Sen. Pat Toomey suggested the January 6 committee’s hearing have hurt Trump, even among Republicans.
The retiring senator says Trump’s grip on the 2024 nomination is “much more tenous” now.
“I think we’ll have a stronger candidate,” said Toomey, suggesting Trump is weak.
Republican Sen. Pat Toomey of Pennsylvania suggested on Thursday that the January 6 committee’s ongoing public hearings have damaged former President Donald Trump politically, even among Republicans.
At the end of a wide-ranging interview with Bloomberg that primarily focused on a Supreme Court ruling affecting the Environmental Protection Agency and the Federal Reserve’s approach to tackling inflation, the retiring lawmaker was asked whether he believes the hearings will ultimately preclude Trump from seeking a second term as president in 2024.
“I don’t know that it means that, I mean he gets to decide whether he’s gonna run,” said Toomey, who was one of seven Republican senators that voted to convict Trump for incitement of an insurrection following the riot.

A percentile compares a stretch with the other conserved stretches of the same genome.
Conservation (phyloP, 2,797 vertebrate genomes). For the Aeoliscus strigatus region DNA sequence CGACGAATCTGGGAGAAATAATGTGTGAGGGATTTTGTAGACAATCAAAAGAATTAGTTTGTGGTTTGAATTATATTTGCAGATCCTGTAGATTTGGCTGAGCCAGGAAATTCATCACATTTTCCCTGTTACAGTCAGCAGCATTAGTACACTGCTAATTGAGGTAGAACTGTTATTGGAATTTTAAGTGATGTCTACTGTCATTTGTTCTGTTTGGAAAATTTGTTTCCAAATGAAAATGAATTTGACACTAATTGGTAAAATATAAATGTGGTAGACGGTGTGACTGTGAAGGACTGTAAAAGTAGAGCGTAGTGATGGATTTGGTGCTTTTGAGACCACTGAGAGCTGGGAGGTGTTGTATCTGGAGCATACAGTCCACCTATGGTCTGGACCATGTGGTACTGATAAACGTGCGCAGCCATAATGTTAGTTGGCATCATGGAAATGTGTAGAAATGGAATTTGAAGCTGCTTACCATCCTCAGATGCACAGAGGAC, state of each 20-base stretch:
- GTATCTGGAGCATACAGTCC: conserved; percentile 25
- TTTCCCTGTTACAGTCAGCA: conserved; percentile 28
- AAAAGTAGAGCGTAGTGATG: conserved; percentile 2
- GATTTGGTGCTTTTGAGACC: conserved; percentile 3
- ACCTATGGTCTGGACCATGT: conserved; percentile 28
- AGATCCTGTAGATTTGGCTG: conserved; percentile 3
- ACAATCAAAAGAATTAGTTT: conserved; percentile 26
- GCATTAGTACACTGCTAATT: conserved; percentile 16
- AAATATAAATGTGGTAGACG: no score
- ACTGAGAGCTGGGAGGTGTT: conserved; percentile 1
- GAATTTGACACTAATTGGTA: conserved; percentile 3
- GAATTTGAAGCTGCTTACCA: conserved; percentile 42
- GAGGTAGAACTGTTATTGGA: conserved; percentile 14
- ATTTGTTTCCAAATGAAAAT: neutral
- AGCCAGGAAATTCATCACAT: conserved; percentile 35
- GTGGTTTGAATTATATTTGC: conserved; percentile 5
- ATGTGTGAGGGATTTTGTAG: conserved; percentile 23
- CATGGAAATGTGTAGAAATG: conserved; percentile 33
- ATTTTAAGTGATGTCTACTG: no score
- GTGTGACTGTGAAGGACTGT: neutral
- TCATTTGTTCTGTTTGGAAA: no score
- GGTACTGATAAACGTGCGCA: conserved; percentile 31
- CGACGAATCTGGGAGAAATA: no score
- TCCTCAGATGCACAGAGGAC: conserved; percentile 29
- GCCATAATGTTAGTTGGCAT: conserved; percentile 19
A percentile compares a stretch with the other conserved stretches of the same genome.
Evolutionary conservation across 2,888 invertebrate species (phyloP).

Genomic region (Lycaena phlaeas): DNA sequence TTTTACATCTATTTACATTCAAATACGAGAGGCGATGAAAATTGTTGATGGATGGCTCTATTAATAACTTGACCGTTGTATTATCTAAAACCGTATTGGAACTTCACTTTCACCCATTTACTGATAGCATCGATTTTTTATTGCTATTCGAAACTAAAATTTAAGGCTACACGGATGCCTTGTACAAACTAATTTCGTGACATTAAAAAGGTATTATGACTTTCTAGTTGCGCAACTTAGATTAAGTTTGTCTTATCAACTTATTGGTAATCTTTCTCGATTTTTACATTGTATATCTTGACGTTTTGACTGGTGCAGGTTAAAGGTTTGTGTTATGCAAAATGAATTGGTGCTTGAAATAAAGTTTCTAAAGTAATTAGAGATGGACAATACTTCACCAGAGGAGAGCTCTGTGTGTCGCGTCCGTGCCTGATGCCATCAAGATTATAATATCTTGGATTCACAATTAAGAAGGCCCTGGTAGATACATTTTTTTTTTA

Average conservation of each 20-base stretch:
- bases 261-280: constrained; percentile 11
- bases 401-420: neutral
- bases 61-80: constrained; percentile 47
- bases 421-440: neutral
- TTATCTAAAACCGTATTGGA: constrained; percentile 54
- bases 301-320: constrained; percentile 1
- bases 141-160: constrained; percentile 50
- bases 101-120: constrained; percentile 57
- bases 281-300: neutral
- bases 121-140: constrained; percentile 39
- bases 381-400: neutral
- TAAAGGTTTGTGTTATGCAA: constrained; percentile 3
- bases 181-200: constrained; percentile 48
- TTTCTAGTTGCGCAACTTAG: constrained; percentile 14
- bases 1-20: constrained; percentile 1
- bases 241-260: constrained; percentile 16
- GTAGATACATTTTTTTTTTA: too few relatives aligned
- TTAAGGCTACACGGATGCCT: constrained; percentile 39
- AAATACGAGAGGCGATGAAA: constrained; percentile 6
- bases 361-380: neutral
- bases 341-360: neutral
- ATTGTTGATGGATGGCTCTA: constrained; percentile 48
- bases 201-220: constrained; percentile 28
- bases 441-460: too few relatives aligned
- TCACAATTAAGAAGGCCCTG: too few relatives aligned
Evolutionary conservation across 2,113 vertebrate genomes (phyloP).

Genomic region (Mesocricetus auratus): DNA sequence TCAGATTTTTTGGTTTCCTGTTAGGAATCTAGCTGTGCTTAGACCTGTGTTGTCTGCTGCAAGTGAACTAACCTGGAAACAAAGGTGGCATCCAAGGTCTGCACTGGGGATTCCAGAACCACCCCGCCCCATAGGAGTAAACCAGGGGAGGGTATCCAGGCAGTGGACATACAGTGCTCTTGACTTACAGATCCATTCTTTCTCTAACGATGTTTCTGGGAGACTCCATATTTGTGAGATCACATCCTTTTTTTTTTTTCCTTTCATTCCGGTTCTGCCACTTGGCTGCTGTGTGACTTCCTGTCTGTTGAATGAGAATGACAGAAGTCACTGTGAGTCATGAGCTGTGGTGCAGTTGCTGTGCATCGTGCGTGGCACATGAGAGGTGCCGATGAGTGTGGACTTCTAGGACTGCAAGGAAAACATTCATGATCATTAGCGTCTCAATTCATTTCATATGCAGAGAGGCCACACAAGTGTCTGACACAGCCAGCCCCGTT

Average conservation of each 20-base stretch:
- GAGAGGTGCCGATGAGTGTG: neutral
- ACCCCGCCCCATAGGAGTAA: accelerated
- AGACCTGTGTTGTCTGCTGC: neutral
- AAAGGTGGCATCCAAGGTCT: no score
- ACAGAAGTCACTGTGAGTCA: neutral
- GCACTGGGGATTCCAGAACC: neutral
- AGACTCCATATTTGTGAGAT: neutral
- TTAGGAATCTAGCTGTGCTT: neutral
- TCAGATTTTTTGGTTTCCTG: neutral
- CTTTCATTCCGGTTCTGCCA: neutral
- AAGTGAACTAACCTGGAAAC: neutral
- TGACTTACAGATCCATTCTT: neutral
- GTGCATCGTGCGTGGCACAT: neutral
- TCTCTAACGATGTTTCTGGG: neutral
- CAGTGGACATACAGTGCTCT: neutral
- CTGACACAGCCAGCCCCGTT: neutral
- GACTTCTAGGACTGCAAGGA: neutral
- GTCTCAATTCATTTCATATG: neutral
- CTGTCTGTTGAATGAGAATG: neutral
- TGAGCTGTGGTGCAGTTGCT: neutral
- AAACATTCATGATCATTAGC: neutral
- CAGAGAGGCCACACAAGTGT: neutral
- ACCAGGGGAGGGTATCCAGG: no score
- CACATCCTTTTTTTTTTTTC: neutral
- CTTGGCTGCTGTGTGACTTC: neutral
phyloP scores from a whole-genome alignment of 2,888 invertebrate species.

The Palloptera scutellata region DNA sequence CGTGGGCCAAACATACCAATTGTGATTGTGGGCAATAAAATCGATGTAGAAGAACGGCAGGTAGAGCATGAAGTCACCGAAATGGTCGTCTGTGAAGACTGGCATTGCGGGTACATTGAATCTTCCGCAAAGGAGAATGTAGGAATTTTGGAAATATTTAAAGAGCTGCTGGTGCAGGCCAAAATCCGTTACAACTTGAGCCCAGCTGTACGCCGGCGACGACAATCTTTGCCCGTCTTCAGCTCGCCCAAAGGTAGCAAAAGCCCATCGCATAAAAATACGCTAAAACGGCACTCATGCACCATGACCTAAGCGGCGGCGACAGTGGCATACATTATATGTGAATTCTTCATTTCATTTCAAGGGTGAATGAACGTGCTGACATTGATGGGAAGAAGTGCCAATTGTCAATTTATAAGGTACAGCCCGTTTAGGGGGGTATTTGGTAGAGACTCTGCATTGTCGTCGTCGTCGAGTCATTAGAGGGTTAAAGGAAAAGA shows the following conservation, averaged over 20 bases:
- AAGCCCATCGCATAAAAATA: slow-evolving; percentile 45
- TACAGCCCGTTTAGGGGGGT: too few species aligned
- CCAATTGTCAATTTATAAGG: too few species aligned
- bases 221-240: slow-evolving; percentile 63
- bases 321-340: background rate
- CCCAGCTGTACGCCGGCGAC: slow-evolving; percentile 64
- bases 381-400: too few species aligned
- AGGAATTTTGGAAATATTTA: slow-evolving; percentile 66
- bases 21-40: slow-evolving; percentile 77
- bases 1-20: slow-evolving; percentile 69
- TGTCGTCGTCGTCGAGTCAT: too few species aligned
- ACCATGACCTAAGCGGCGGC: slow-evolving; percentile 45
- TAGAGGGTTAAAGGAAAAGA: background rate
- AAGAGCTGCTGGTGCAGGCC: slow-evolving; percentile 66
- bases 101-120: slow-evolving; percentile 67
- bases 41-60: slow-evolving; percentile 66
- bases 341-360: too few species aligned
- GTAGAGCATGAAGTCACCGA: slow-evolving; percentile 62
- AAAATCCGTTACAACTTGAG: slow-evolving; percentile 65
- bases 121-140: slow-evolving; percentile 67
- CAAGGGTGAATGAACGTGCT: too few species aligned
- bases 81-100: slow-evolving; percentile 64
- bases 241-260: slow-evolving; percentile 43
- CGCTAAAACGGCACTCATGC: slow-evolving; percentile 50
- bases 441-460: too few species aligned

“Look, I think he disqualified himself from serving in public office by virtue of his post-election behavior, especially leading right up to January 6,” said Toomey. “I think the revelations from this committee make his path to even the Republican nomination much more tenuous.”
Most recently, the committee received testimony from former White House staffer Cassidy Hutchinson, who testified that Trump knew the crowd assembled on the National Mall on January 6 was armed with weapons, said he was prone to throwing dishes and flipping tablecloths, tried to grab the steering wheel of his SUV when informed that he wasn’t being taken to the Capitol on the day of the riot, and that both Mark Meadows and Rudy Giuliani sought pardons from Trump in the final days of his administration.
Members of the former president’s inner circle told Insider that Hutchinson’s testimony was “definitely the most damning day” of the entire session of hearings, and that her allegations were “real difficult to dismiss.”
Toomey went on to suggest that the former president, still seen by most of the party as its undisputed leader and a shoe-in for the 2024 nomination, is in fact a weak candidate.
“You know, never say never — and he decides whether to throw his hat in the ring — but I think we’ll have a stronger candidate,” said Toomey.
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